Recognized only since 2006, Th17 cells are thought to have a part in triggering the inflammation and tissue injury associated with autoimmune diseases. But they also have a helpful role in fighting bacterial infections. Th17 cells are intrinsically involved in the initiation and progression of almost all autoimmune diseases, including inflammatory bowel disease (Crohn’s disease, ulcerative colitis), autoimmune hepatitis, rheumatoid arthritis (RA), multiple sclerosis (MS), type 1 diabetes, eczema, psoriasis, and lupus. They are genetically distinct from the other major categories of T-cells (Th1, Th2 and T-regulatory cells). Th17 cells normally differentiate from “naïve” CD4+ T cells.

In human cells, IL-1, IL-6, and IL-23 promote human Th17 differentiation, but TGFbeta-1 is reportedly not needed. Emerging data have suggested that Th17 plays an essential role in the host defense against extracellular bacteria and fungi and in pathogenesis of autoimmune diseases. Selectively targeting the Th17 lineage is beneficial for the treatment of inflammatory and autoimmune diseases. Hydrangea root extracts selectively suppress production of IL-17, the principal cytokine made by Th17 cells. HydranZym lead to a significant decrease in Th17 cells, but not in Th1, Th2 or T regulatory cells.

HydranZym acts by activating a biochemical pathway known as the amino acid starvation response (AAR), which typically protects cells when amino acids, essential building blocks of proteins, are in short supply. When excess amino acids were added to T-cells exposed to HydranZym, the AAR didn’t switch on, and Th17 cells were able to develop. Conversely, we are able to inhibit Th17 differentiation simply by depleting amino acids, thereby inducing the AAR.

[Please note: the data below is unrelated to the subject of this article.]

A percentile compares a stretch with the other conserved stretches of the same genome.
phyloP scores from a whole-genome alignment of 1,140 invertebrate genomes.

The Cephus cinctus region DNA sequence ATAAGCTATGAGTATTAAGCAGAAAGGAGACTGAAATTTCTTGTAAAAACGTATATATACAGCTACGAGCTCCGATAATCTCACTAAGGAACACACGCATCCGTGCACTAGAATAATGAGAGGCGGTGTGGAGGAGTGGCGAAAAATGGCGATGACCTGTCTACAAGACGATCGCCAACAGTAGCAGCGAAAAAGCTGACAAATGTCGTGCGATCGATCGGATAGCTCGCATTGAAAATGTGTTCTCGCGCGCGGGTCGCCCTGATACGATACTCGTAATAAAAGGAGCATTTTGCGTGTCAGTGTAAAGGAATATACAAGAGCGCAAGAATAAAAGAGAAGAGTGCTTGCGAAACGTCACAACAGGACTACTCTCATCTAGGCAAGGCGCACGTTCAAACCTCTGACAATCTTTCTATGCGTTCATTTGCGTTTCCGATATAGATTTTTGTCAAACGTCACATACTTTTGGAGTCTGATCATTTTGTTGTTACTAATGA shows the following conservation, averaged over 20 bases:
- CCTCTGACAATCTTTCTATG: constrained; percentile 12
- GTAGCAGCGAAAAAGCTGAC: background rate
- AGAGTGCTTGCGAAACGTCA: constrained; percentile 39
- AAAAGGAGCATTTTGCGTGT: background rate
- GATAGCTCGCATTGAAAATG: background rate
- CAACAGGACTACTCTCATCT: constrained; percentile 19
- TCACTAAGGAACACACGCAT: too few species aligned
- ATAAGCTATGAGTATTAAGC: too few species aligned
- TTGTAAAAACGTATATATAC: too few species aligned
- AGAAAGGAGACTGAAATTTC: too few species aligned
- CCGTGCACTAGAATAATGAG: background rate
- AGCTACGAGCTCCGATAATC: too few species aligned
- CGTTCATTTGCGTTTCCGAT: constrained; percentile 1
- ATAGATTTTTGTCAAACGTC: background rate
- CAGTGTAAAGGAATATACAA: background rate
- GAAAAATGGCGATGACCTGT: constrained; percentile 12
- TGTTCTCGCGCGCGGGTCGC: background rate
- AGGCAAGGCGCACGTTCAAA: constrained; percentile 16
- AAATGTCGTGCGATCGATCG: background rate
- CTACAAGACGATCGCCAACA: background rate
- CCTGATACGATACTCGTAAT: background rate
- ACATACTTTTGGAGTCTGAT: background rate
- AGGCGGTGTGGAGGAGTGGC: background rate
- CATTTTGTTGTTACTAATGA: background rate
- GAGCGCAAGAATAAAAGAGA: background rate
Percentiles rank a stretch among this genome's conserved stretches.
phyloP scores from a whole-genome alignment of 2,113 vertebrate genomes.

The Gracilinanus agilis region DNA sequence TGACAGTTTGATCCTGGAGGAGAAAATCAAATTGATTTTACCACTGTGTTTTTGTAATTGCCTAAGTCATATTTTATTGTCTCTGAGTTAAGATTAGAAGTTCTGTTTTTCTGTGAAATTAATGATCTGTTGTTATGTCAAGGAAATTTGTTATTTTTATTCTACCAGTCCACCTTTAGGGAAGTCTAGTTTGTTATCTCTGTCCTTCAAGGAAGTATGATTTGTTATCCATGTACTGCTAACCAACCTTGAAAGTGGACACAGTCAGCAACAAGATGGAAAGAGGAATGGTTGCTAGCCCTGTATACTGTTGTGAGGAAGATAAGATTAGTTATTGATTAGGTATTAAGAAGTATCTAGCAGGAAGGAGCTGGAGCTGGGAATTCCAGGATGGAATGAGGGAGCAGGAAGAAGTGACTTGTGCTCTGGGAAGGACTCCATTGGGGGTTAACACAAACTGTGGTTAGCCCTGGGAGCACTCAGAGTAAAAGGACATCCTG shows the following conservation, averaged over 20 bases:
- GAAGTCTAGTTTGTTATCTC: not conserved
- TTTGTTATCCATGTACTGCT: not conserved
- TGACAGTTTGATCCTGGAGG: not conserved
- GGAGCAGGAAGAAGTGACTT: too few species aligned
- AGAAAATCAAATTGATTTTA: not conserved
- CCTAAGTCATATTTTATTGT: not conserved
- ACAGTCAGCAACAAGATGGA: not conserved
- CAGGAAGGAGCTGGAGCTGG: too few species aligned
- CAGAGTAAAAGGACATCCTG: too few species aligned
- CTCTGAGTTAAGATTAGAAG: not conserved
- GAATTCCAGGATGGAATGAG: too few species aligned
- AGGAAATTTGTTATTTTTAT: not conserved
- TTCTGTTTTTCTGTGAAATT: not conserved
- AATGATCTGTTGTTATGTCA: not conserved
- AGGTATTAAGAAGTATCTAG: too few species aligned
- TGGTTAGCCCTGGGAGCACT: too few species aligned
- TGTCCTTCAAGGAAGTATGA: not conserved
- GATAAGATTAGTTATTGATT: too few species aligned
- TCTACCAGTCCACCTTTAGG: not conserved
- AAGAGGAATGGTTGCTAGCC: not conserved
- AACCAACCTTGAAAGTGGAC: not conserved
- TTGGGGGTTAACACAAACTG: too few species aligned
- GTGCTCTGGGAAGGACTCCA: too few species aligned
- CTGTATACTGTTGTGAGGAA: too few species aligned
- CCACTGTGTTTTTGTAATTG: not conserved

Why would the AAR prevent Th17 cells from forming? The researchers propose that the AAR has an energy-saving function, slowing down a cell’s building activities to conserve amino acids. When a cell senses amino acid deprivation, it tries to conserve amino acids by preventing specific types of responses that are energetically expensive. In inflamed tissues, a lot of cells are producing a lot of protein, so it would make sense that a cell with amino acid deprivation would want to block signals that promote inflammation.

Some studies found that Th17 cell development was dependent on Stat3 signaling. While Stat3 promoted Th17 development, it inhibited both innate and adaptive (genetic) immunity. Interestingly, the inhibition of Stat3 activation blocked Th17 activation while promoting Th1 or cell mediated immune responses. We have natural inhibitors of Stat3 at our disposal. They are BosturZym and ButturZym, which means that HydranZym is synergistic with BosturZym and ButturZym in the modulation of autoimmune responses. Using natural medicines which synergize with one another, we can develop a treatment protocol that affects an incredible diversity of different diseases including autoimmune diseases. We realize that this sounds impossible, but the scientific evidence is clear. If you can block Th17 and Stat3, these goals are attainable.